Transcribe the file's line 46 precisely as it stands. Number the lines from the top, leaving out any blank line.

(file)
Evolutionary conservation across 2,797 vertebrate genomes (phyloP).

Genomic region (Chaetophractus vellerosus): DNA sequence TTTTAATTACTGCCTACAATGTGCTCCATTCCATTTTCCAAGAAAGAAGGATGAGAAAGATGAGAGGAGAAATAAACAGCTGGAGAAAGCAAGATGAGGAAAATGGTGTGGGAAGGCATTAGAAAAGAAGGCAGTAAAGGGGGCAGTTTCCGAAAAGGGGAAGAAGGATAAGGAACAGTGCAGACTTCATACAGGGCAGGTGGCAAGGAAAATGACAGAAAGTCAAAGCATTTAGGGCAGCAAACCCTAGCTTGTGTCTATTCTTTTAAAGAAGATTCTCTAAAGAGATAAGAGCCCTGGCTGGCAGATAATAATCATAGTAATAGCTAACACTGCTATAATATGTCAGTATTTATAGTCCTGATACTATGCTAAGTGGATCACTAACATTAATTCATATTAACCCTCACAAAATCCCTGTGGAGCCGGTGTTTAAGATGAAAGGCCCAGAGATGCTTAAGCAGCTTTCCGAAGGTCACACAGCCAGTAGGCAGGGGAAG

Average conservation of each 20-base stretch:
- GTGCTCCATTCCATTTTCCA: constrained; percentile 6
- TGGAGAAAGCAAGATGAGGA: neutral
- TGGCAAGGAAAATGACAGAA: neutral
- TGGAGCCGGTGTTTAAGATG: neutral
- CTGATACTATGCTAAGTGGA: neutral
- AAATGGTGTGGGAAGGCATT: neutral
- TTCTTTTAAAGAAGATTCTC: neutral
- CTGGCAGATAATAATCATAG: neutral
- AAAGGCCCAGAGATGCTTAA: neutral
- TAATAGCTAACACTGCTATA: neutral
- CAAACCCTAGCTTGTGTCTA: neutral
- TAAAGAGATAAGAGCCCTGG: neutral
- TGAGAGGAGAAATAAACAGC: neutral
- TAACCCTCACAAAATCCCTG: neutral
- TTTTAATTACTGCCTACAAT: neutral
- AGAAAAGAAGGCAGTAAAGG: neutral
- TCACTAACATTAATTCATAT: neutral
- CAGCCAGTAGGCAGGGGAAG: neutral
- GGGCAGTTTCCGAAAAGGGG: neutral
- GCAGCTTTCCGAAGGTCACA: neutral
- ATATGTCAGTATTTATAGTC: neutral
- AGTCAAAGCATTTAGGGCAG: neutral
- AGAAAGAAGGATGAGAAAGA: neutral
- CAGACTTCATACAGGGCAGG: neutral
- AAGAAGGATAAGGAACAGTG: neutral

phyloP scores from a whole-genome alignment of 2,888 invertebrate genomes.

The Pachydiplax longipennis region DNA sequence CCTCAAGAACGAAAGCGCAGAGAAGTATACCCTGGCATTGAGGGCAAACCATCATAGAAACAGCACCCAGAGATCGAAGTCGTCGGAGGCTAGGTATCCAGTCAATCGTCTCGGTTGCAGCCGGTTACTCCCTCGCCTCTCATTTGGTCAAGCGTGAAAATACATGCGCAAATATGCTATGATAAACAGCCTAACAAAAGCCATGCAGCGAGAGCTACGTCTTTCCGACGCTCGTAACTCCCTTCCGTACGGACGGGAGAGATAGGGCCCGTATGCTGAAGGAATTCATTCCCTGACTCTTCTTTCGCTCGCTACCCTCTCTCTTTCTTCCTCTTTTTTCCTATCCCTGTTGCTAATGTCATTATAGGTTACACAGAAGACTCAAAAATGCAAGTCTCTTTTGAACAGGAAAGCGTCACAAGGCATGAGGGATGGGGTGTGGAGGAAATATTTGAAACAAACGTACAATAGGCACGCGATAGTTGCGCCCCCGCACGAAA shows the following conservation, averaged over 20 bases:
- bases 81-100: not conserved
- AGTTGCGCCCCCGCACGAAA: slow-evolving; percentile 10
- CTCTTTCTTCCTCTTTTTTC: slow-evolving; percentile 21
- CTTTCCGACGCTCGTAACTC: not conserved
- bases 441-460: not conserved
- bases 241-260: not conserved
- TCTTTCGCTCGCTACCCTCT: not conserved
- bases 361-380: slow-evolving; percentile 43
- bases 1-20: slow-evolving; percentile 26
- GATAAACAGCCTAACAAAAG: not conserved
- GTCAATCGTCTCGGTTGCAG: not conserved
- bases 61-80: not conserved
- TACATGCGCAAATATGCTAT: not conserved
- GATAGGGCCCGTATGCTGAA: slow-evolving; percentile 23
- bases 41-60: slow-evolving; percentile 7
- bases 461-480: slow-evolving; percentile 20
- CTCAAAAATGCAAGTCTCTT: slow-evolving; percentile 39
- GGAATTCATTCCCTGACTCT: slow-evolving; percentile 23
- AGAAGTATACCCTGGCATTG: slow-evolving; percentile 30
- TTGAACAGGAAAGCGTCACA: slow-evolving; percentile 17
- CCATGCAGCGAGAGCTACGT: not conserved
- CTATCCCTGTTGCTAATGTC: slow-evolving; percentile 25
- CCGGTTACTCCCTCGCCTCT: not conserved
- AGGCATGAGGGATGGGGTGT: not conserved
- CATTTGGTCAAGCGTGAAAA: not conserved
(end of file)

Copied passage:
- bases 461-480: slow-evolving; percentile 20